How Good (or Bad) Was the Snow Forecast?

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There have been some complaints about the recent snow forecasts in some quarters. The Seattle Times will run a story tomorrow "Forecasts for Snowfall in Seattle Goes Cold", several of you have commented about poor snow forecasting of this event, and even one prominent local TV weathercaster noted that sometimes he has to admit to making a mistake (about the snow over Seattle) and then proceeded to blame it on the models (and showed the UW model output for good measure!). Let me give you my take on this.

Before we evaluate the forecast, what actually happened. Well, the region did get snow and some locations a lot of it. Based on the official National Weather Service numbers, the heaviest snow (up to .5 to 1.5 feet) fell in a line stretching from Skagit County across Whidbey Island out to Victoria. On the northern Olympic Peninsula Sequim had 4.5 inches,Port Townsend 5 inches, and Port Angeles a bit over 9. Snow decreased toward Bellingham 1.5 inches and southward to Marysville (3 in) and Everett (4.5 inches). The immediate Seattle urban area had roughly .5 to 1.5 inches, with snowfall rapidly increasing to 3-9 inches on the eastside. Snowfall increased south of Seattle (Kent, Auburn, Southcenter, Sea Tac) to 4-5 inches. 3-5 inches from Tacoma to Olympia. Very little snow over the southern Kitsap Peninsula.

So it snowed, and in many areas it was appreciable. I5 was closed for a while near Mt. Vernon and crippled near Sea Tac last night.

Let us consider how the UW WRF model did, since this is important guidance to both the National Weather Service, local TV folks, and yes, even me. Let me show you the 24h predicted snowfall for the period ending 4 AM this morning for several model runs starting days ago. Let see how consistent the 4-km resolution model guidance was and how it changed in time. You be the judge!

Here is the forecast initialized (started) at 4 AM on Monday. Note the lack of snow over Seattle and the Kitsap (due to rainshadowing off the Olympics). Heavier snow north of Everett and over the N. sides of the Olympics. Moderate snow over the eastside communities and heavy snow over the mountains. NOT BAD!.

The forecast made 12-h later. Similar situation

In the forecast begun 4 AM on Tuesday, the Bellingham snow threat has declined. The Skagit snow band was there, the Kitsap-Seattle dry band is there but weakened. But too much snow was evident over North Seattle.

Twelve hours later a distinct snow band was positioned over Seattle. Clearly, not right.
And here is the forecast from 4 AM Wednesday morning. The Seattle snow band had weakened and heavier precipitation had moved north. Better, but not perfect, of course.

Now there are a few things you should take away from this.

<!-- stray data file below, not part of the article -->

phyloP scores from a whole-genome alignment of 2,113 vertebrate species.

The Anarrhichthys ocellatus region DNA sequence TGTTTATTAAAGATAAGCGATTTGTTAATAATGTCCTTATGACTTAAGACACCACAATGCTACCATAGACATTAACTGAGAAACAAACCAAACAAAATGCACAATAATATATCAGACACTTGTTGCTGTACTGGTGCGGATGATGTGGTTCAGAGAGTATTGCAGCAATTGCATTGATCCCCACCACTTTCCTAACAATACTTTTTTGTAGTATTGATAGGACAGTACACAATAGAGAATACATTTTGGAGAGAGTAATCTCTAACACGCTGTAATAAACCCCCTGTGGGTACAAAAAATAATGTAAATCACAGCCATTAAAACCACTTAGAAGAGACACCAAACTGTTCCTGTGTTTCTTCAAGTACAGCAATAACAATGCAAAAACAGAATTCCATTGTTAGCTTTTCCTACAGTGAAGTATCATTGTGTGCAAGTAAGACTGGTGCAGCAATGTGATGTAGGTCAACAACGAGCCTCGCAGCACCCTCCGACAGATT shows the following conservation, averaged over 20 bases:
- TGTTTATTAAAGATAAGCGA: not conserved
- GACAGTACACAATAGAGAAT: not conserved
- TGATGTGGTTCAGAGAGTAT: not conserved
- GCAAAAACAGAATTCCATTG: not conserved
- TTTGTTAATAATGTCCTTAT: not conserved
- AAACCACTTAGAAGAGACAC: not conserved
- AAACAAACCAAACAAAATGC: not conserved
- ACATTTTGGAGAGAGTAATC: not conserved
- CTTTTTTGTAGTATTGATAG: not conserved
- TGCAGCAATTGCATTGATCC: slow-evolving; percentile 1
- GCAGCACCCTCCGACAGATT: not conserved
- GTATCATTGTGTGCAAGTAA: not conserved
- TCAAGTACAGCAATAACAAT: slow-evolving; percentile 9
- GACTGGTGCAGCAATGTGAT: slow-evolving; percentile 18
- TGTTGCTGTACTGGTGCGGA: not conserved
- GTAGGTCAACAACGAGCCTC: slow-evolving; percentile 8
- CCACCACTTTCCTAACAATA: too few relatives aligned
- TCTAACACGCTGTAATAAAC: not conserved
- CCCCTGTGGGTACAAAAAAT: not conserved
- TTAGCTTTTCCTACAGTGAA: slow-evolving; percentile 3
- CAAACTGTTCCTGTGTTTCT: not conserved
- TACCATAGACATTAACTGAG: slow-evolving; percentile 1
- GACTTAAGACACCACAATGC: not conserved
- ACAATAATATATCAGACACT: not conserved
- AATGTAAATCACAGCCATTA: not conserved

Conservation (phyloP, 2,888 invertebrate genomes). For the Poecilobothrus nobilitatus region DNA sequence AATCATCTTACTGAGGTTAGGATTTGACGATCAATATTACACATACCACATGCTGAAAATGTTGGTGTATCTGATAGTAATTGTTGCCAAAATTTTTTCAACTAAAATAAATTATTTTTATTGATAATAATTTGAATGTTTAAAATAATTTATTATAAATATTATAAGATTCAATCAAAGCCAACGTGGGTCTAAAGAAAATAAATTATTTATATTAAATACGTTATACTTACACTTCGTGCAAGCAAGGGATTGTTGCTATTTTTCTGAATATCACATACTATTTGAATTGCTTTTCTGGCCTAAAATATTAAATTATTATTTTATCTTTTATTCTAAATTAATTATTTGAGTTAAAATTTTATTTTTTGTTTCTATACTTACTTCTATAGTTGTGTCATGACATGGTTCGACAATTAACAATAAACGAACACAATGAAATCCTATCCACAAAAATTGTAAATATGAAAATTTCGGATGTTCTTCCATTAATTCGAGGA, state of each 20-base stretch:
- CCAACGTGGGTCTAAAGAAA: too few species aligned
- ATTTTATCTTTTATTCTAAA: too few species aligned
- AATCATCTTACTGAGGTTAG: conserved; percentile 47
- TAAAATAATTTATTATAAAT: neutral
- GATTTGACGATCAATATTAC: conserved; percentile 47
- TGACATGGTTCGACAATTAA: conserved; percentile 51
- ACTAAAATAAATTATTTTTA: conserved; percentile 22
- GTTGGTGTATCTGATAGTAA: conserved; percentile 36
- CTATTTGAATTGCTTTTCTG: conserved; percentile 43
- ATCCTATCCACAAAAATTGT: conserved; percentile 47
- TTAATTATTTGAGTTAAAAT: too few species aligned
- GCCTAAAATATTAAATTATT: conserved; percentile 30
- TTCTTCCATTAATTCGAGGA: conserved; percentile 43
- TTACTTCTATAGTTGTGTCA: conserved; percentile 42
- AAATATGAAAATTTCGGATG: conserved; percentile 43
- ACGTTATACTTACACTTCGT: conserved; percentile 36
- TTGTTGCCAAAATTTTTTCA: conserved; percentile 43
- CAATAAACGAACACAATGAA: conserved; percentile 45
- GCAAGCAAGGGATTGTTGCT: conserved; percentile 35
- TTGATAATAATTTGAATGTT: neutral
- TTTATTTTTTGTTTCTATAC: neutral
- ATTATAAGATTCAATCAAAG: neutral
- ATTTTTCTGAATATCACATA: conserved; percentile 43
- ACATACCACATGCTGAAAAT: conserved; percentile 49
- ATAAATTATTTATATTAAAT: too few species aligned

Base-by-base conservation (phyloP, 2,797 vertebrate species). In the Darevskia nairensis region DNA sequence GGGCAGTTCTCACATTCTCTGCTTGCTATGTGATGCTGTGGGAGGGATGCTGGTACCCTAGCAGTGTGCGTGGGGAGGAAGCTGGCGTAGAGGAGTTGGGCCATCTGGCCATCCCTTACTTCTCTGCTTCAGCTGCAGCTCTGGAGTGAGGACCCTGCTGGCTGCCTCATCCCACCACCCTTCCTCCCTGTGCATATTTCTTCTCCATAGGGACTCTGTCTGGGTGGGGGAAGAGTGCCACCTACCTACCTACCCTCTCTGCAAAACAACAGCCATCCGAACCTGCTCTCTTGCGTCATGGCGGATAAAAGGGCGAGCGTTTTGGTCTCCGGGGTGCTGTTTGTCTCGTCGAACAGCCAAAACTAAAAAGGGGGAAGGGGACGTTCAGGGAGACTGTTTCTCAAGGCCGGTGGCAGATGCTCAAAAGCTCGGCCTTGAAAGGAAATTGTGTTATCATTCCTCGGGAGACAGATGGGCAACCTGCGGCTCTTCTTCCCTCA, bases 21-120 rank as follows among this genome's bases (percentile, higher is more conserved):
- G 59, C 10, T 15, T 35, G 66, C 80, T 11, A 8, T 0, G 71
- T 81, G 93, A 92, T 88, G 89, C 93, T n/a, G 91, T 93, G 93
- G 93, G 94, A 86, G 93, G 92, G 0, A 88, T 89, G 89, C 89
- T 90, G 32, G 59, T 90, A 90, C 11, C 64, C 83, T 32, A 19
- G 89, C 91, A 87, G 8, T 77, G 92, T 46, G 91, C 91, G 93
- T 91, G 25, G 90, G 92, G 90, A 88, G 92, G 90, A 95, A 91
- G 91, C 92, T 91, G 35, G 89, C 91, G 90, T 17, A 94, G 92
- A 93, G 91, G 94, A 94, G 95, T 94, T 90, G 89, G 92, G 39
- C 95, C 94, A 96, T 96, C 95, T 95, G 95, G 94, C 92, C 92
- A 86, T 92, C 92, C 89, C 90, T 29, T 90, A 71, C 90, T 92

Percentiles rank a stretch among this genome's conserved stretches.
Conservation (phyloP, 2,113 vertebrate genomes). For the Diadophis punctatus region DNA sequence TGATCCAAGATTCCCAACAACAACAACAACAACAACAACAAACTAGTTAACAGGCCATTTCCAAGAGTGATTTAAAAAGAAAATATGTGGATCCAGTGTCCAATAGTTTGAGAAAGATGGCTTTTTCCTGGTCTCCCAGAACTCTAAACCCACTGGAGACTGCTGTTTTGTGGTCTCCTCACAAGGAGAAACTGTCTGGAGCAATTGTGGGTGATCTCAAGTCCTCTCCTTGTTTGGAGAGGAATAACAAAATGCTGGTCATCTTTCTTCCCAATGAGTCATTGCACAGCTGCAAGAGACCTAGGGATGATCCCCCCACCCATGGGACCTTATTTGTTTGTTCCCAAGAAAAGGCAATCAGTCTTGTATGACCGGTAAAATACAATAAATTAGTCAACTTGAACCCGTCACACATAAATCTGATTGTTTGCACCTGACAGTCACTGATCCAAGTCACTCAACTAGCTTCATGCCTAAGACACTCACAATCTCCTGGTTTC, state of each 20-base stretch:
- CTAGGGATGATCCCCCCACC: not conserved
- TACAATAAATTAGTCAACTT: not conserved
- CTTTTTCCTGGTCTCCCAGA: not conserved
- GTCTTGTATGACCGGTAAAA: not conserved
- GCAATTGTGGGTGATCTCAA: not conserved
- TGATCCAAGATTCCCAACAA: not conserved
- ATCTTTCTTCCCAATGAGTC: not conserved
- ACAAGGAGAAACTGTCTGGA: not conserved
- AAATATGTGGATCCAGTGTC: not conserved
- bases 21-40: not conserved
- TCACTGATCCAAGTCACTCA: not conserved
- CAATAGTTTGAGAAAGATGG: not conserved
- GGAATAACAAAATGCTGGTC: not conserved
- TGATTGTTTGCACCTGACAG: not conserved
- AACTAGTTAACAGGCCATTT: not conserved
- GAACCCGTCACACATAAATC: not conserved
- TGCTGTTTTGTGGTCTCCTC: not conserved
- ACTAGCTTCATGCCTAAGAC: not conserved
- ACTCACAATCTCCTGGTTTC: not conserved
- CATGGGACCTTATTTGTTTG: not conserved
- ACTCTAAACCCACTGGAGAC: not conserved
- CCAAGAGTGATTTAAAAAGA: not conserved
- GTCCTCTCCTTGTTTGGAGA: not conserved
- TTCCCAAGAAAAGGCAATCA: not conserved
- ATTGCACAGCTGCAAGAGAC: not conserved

First, the model (and the others the NWS and I were looking at) was serious about snow; although the snow distributions changed from run to run, they all indicated a serious threat. Second, they all agreed the mountains would be hit hard...and they were. Most of them showed a lessening of precipitation over the Kitsap and southern Seattle, and substantial snow over the eastern suburbs. Most indicated enhanced snow in some kind of east-west band, but the position varied. This was a crucial was clear that the greatest threat was in a zone of convergence between northeasterly coming from the Fraser River Valley (and surrounding low terrain) and southerly flow moving up the Sound. But there was NOT agreement exactly where this would be. There was uncertainty for this feature.

It also turned out there was uncertainty about where the low pressure center controlling a lot of this action would be positioned.

To get this prediction right the forecast had to simulate all the following correctly: the downslope off the Olympics , the flow through the Fraser Gap , the position and intensity of the low , and upper level trough approaching the region, among other features. All interacting in a very non-linear way. And it was worse than that. Most of the showers were from convection--isolated snow shower that are very much hit and miss. It was clear there would be a lot of banding and variability in the snowfall. Folks, getting all this right is beyond our technology and science.

So was this forecast a failure? I don't think so. Even though we did not have confidence where that intense snow band would set up, we could tell you it could set up somewhere resulting in very heavy amounts. We could tell you the mountains would get large amounts and that serious snow would hit the eastside. We could tell you about the rainshadowing over Kitsap and Seattle as being a probable element. And the snow on the north side of the Olympics. We gave a modest snow range over Seattle (roughly 1-6 inches depending on whose forecast you looked at) to cover the uncertainty.

Will we eventually do better than this? You bet...and we are working on a technology at the UW (called Ensemble Kalman Filter data assimilation) that might do so, but this is a few years off. And the new coastal radar will paint out the critical flow structures offshore that we can't see now.

This snow forecast is a vast improvement on what we could have done only a few years ago. And a critical issue it reveals is the necessity for my profession to learn how to effectively communicate the uncertainties in our forecast. To paraphrase an erstwhile Secretary of Defense: we need to tell you about the known unknowns.

And in a future blog I will discuss the shameless and occasionally irresponsible hyping of this event by a few media outlets, including their breathless description of sudden icing that supposedly would befall yesterday's commute...just like Nov. 22nd! Complete nonsense.
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